Highlights of the key results to come from the November 2014 run:

  • The PyWFS worked on-sky on a limited number of modes (up to 14) improving the PSF stability for science observations.

  • After many days of experimenting, a robust approach to operating the PyWFS was determined. The PyWFS loop was closed on the internal laser source (with realistic turbulence, similar to post AO188 values) on up to 1030 modes! HiCAIO images with the loop open and closed clearly show the improvement in the PSF/speckle quality. The Strehl ratio improved from 23% to >90% on average. This indicates that the PyWFS will be able to take a post AO188 quality PSF and improve the Strehl to ~90% as designed in future!

To see full details please look at the reports on the publications page.

Picture of the PyWFS images Picture of the PyWFS images

(Top) HiCAIO images (60 1.5s coadds) with the PyWFS loop open and closed on 1030 modes and 60 nm RMS turbulence (No modulation used). (Bottom) Strehl ratio when the PyWFS loop was open and closed on 830 modes with 300 nm RMS of turbulence and modulation (1.9 λ/D radius). Note internal broadband source used.

Videos demonstrating the convincing performance of the PyWFS loop in open and closed loop can be found here.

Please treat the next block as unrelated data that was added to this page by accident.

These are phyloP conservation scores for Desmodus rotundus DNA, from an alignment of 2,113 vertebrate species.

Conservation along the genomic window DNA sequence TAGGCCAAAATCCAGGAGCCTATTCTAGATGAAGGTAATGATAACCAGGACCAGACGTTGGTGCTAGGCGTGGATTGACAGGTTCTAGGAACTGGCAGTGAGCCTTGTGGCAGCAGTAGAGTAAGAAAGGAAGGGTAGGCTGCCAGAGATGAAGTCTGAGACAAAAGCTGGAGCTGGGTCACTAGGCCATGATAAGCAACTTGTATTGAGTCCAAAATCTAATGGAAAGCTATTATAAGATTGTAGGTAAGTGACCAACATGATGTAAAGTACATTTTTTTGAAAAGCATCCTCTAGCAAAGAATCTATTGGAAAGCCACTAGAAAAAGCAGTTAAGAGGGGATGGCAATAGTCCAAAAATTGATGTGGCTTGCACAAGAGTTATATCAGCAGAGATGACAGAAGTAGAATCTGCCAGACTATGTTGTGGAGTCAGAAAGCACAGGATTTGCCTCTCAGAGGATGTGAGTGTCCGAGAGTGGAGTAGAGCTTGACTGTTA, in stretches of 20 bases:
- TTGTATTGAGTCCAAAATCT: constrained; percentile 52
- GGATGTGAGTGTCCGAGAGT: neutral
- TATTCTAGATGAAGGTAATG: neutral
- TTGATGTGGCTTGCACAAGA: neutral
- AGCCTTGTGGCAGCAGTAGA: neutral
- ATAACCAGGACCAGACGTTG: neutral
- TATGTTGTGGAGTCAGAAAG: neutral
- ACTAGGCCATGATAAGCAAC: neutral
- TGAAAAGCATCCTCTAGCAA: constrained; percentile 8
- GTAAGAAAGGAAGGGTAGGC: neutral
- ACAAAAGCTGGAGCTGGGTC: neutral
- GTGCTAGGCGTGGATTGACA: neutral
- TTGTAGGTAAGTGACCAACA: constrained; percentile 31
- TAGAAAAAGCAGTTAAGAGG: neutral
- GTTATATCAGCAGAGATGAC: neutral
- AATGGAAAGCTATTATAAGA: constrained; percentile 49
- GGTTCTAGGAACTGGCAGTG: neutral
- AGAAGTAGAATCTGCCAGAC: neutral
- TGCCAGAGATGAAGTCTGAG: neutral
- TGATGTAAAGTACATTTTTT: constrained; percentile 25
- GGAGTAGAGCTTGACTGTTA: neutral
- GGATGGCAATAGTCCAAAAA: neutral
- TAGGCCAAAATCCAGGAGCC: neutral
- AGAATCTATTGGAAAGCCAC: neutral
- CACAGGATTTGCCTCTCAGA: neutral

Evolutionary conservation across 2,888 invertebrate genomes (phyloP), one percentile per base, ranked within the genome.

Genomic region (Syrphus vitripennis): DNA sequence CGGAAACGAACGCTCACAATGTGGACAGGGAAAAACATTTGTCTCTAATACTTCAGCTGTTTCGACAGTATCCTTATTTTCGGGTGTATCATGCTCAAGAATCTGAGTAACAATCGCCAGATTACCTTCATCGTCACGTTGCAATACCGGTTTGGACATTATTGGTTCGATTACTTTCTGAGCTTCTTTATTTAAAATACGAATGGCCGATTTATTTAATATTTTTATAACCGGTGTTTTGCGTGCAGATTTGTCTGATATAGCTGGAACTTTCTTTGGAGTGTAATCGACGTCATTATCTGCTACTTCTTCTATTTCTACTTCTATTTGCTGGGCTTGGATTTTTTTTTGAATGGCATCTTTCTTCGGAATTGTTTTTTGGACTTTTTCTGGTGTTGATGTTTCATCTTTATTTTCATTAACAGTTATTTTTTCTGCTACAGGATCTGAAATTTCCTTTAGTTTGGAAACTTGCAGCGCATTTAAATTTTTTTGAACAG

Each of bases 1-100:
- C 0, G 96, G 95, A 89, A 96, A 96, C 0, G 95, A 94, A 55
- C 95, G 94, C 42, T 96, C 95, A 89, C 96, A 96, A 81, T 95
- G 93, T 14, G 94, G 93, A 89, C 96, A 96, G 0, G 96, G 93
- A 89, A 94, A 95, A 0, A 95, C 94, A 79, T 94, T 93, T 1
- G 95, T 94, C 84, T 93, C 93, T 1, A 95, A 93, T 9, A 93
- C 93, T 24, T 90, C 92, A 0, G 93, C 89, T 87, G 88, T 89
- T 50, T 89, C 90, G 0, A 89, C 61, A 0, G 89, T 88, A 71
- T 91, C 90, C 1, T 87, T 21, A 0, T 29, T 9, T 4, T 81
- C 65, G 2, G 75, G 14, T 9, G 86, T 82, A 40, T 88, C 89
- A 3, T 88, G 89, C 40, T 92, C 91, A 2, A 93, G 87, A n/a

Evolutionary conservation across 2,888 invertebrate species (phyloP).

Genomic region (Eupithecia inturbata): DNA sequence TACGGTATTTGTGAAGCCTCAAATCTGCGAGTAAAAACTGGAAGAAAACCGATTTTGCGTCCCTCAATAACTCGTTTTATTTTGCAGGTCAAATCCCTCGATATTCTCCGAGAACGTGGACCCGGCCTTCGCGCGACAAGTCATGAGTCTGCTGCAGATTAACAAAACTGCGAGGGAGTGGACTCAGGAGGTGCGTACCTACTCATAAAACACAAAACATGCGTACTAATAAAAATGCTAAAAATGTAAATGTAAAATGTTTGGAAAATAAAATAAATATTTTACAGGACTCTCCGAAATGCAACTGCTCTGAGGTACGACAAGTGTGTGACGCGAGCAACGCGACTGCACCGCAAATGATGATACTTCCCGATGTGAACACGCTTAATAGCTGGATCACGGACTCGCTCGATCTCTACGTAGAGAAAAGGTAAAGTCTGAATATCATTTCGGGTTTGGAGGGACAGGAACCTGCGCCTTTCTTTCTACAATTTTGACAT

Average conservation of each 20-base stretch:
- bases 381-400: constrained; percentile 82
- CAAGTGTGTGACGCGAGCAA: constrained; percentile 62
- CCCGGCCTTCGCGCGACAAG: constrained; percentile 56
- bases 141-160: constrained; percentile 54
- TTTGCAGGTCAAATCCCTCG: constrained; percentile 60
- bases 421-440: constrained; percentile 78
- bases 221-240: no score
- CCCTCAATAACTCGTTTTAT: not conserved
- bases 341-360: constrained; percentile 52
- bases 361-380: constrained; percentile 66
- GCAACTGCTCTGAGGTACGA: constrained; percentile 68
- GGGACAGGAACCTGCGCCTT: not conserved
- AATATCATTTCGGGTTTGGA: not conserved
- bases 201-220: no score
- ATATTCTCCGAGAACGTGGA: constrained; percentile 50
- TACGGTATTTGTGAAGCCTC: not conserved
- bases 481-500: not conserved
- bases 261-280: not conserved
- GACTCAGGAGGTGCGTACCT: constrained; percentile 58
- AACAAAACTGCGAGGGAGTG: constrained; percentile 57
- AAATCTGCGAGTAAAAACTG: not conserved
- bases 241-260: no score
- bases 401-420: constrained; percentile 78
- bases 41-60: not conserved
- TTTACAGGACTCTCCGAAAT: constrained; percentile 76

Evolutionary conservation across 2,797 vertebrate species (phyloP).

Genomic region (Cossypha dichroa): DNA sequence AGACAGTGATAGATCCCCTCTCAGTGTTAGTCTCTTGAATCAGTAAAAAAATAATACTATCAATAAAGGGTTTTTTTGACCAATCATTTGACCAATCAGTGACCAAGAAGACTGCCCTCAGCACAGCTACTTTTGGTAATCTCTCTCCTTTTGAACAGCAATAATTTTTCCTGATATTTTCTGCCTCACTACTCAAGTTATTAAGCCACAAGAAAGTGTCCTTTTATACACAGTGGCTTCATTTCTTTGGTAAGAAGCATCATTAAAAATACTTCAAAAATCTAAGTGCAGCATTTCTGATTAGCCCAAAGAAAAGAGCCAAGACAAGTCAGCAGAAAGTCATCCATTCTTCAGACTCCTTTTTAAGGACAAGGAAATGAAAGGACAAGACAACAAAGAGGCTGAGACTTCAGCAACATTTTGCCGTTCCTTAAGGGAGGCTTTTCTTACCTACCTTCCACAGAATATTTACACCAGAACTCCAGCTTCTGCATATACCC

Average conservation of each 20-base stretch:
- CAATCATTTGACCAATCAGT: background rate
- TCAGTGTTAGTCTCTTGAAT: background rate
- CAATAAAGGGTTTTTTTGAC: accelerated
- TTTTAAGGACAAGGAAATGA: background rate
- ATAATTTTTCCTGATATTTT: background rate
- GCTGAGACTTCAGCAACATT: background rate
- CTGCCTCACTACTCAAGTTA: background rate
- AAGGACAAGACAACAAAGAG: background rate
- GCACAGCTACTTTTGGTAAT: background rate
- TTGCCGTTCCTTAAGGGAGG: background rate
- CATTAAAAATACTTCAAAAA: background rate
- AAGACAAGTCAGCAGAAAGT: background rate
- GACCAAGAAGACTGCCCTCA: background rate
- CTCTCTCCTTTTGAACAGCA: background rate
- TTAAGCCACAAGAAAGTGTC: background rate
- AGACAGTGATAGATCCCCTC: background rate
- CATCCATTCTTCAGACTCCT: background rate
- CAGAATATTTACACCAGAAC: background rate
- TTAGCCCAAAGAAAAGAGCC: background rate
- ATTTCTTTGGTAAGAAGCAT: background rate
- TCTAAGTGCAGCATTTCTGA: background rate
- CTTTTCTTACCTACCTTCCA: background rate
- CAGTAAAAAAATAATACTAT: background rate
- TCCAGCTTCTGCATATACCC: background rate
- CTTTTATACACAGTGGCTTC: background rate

Old approach: micro-lens arrays

In early 2014 we have closed the loop with the high order wavefront sensor in the laboratory on the first 5 Zernike modes at 1.7 kHz and the first 900 Fourier modes at up to 300 Hz! The loop speed for the Fourier modes was limited by the matrix multiplication process. We moved the processing of the loop to GPUs. We used several GPUs (2 x Tesla K40, Tesla k20, 2 x GTX780) in an external PCI chassis to push the matrix multiplication speed to > 5 kHz.

Picture of the PyWFS images

Pyramid wavefront sensor images. The reference image is on the left and the resultant image from applying a sine wave to the DM is show on the right.

To test the loop performance we tested it on the vibrations induced by the cryo-cooler from HiCAIO. A movie of the PSF motion due to the HiCAIO Cryo-cooler was taken with the internal IR science camera and can be found here. A second movie with the cryo-cooler off clearly shows the affect of the cryo-cooler's pump on the instruments PSF. The Zernike loop performance in the presence of these vibrations is displayed below. The optical transfer function for the tip/tilt modes shows strong attenuation below 30 Hz. This was taken for one gain setting and hence the 0dB frequency could be tuned to some extent to attenuate higher frequencies.

Optical transfer function for the Zernike loop

The optical transfer function for the Zernike loop for the pyramid wavefront sensor. This was taken in the lab based
on the noise from the HiCIAO cryo-pump for the tip and tilt modes.

HOWFS components Camera DM Zernike loop Fourier loop
Current speed (kHz) 1.7 (rolling shutter) 4.0 1.7 0.1-0.3
Future speed (kHz) 3.7 4.0 3.7 3.7

The table summarises the current speed of various modules of the HOWFS and where we hope to get to by the end of 2014.